The poet recounted his experiences of being in Czechoslovakia in 1968, during the brief time of relative freedom and cultural flourishing that became known as the “Prague Spring.” His memories had been prompted by things he had collected; cards, tickets, menus, publications, all of which had lain for years in a metal filing cabinet that had faced the wall and had gone unopened.
Did everyone collect such things? Mementos of events, visits, of experiences, of people one met would be carefully stored away. Railway tickets, football tickets, concert tickets, programmes, postcards, even something as slight as a booklet of matches (remember those?), could evoke whole series of memories. Whilst it would have been technically possible to photograph every moment, it would not have occurred to anyone to do so; the expense would have been great and where would all the prints have been put? Instead, unlikely things were kept as souvenirs of journeys and holidays and big occasions.
In fifty years’ time, the opening of a drawer of a metal filing cabinet is unlikely to reveal a collection of paper and card souvenirs of 2018. What opportunity remains of gathering such items?
Tickets are now barely more than an A4 sheet from one’s own printer; often they have no tangible existence, just being bar codes that can be called up on the screen of a smartphone, or a reservation number sent to an email address. Season tickets will be credit card sized pieces of plastic that are scanned at the turnstiles. The last time I had an airline boarding card that was not a sheet of printer paper, it was left at Kigali Airport and I had to go to the desk of Ethiopian Airlines at Addis Ababa and offer an apology and ask for a replacement in order to join the flight to Dublin. Programmes are still printed for events, but they are not needed; a smartphone will take one to websites with all the information and more that a programme might carry, all of it in real-time.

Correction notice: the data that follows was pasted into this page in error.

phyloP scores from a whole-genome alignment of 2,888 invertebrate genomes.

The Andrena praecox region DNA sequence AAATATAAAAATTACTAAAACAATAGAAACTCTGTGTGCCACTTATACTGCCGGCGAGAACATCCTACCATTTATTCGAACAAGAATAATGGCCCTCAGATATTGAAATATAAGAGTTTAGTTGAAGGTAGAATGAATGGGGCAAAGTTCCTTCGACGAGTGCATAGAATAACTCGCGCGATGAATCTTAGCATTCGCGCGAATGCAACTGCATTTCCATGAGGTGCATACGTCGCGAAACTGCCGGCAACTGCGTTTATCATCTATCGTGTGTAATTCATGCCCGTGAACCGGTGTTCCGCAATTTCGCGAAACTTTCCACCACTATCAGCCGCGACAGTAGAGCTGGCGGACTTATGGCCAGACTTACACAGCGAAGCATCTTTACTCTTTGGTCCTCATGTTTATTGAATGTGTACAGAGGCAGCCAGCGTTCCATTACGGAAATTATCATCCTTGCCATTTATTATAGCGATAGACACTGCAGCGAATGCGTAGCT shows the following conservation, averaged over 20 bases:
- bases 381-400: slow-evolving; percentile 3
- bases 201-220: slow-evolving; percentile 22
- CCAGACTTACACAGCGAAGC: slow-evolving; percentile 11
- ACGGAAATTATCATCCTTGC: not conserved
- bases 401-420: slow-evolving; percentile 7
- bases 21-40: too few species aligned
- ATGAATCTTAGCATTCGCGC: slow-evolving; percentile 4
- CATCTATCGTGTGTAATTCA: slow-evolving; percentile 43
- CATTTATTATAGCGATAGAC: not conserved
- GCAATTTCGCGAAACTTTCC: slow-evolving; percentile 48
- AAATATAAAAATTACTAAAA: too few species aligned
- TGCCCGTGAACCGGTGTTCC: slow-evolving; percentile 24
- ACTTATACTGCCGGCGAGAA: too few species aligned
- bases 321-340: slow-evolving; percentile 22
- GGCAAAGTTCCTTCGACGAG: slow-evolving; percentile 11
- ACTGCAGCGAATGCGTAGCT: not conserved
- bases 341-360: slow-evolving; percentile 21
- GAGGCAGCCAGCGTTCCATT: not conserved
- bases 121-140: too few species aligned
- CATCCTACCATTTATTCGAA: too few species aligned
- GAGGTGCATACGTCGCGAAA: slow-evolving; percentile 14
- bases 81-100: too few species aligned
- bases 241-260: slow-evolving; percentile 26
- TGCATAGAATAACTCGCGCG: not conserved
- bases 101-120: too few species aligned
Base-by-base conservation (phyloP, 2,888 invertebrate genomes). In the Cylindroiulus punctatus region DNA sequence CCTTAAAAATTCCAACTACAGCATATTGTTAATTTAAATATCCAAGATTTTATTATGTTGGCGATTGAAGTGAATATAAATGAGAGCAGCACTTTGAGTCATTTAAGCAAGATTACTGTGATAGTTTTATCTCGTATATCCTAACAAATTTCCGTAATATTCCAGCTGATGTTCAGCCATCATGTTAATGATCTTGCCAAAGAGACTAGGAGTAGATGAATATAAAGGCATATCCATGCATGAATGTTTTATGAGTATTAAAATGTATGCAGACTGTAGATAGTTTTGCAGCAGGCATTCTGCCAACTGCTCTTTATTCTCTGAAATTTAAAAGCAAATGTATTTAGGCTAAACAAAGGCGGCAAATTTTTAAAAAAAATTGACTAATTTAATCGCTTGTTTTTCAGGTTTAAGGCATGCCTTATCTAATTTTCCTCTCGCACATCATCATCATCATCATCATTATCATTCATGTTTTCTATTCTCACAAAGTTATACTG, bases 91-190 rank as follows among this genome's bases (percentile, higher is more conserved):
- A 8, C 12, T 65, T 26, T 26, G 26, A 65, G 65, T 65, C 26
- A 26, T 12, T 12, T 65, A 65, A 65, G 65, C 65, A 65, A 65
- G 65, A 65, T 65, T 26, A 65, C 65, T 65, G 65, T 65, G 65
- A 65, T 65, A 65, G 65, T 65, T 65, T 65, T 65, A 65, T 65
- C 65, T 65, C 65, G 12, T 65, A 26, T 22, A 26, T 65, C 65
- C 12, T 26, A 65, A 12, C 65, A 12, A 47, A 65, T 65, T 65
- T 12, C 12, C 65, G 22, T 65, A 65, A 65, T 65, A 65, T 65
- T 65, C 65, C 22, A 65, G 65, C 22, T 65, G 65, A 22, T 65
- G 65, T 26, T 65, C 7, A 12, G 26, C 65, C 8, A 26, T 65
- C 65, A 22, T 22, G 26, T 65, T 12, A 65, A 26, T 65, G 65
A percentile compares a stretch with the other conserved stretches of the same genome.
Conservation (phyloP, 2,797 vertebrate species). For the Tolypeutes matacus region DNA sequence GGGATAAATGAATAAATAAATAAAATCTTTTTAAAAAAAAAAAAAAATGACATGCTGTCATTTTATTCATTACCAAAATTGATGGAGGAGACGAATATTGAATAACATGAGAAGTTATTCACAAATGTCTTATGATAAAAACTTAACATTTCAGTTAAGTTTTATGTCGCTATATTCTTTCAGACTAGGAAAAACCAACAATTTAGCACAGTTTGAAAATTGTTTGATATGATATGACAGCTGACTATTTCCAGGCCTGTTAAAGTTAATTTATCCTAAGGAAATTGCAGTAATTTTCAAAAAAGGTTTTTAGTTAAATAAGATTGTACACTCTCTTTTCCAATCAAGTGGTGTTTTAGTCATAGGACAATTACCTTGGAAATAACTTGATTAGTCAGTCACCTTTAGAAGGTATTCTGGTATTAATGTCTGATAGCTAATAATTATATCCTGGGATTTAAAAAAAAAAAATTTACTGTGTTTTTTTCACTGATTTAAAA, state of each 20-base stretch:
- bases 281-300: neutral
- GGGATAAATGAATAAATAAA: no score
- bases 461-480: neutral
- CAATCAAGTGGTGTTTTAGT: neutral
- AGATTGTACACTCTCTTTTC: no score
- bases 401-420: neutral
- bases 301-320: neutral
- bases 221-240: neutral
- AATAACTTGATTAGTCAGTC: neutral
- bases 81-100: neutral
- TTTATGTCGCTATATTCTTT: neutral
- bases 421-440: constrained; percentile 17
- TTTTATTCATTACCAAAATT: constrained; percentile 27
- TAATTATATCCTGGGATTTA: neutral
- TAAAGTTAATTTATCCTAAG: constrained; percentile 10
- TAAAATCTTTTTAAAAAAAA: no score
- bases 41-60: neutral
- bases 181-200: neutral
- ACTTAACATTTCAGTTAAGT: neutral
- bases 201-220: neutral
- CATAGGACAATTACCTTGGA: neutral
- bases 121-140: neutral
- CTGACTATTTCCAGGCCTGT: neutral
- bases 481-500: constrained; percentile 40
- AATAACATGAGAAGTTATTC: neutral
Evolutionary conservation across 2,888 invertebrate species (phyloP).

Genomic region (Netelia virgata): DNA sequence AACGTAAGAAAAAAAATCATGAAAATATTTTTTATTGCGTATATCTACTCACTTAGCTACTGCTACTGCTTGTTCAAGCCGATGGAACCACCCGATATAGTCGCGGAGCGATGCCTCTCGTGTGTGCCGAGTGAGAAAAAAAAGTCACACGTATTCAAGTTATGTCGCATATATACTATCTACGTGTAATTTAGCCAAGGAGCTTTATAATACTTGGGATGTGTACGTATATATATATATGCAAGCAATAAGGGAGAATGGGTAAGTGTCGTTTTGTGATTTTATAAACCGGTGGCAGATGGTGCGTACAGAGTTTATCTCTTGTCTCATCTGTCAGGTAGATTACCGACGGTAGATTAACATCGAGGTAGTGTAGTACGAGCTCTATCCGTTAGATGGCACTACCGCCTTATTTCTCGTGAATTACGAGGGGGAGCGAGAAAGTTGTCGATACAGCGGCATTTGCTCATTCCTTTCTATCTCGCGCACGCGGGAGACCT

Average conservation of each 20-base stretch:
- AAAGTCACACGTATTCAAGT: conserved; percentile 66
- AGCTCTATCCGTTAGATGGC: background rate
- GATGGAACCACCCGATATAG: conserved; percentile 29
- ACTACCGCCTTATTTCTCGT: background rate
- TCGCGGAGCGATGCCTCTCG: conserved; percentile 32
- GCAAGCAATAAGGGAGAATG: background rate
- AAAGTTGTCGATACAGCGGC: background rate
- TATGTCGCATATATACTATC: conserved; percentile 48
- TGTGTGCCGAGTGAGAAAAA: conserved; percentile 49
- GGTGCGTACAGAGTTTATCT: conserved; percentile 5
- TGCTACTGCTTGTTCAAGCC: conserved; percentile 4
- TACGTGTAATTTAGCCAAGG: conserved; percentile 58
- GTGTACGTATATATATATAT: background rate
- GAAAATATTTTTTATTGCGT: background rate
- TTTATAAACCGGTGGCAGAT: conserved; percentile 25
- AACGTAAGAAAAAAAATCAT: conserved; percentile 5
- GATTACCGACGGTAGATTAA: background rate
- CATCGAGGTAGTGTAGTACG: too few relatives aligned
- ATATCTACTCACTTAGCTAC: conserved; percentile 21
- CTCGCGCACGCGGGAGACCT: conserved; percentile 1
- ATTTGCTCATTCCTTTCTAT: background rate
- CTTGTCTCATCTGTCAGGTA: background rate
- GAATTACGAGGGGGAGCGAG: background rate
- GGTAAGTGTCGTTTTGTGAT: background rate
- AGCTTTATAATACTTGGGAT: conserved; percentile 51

Among the sorts of souvenirs we once kept, what is there now left that has the evocative power of those things from the past? Will we leave anything that cannot be erased at the press of a button? Will we leave anything that is tangible and tactile? Even newspapers will become obsolete; things that might have once been bought as a lasting record of a significant day will have no reality beyond the virtual.
In 2068, what will there be at the bottom of a filing cabinet drawer?